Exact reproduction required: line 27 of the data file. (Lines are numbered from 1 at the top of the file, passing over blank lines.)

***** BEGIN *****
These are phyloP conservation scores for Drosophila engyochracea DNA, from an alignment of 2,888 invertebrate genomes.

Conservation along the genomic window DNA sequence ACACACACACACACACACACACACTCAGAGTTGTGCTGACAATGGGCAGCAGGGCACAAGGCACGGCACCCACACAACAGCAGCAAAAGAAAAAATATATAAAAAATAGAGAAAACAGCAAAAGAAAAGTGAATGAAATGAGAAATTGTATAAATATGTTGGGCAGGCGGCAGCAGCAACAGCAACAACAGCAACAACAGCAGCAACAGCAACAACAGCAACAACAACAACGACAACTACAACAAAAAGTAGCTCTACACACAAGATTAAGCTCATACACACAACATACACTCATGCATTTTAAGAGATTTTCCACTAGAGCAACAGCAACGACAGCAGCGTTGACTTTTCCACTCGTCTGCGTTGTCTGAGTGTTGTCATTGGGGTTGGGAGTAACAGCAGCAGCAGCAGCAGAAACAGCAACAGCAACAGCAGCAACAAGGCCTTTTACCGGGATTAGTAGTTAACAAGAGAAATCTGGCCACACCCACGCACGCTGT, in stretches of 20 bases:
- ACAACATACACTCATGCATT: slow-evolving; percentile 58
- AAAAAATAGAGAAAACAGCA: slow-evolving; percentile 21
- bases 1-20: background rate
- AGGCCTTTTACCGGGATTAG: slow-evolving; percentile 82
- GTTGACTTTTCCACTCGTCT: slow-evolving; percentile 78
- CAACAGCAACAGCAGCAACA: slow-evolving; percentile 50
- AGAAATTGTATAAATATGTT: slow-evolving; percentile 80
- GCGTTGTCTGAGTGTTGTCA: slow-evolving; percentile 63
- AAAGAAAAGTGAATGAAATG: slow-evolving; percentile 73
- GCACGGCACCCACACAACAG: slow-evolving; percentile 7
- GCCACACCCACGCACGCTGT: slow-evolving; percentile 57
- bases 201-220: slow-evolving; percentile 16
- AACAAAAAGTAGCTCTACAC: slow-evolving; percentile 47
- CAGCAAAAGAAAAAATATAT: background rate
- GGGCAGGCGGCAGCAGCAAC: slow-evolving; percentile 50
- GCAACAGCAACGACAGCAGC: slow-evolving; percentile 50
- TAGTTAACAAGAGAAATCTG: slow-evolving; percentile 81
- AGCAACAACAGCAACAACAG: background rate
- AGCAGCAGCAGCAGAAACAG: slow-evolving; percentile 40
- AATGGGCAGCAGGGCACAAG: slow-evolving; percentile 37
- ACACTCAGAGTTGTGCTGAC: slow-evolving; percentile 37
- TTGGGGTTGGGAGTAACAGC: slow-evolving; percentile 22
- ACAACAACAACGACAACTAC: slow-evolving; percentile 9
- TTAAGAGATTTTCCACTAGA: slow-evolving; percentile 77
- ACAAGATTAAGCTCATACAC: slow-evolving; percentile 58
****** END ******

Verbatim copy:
- ACAAGATTAAGCTCATACAC: slow-evolving; percentile 58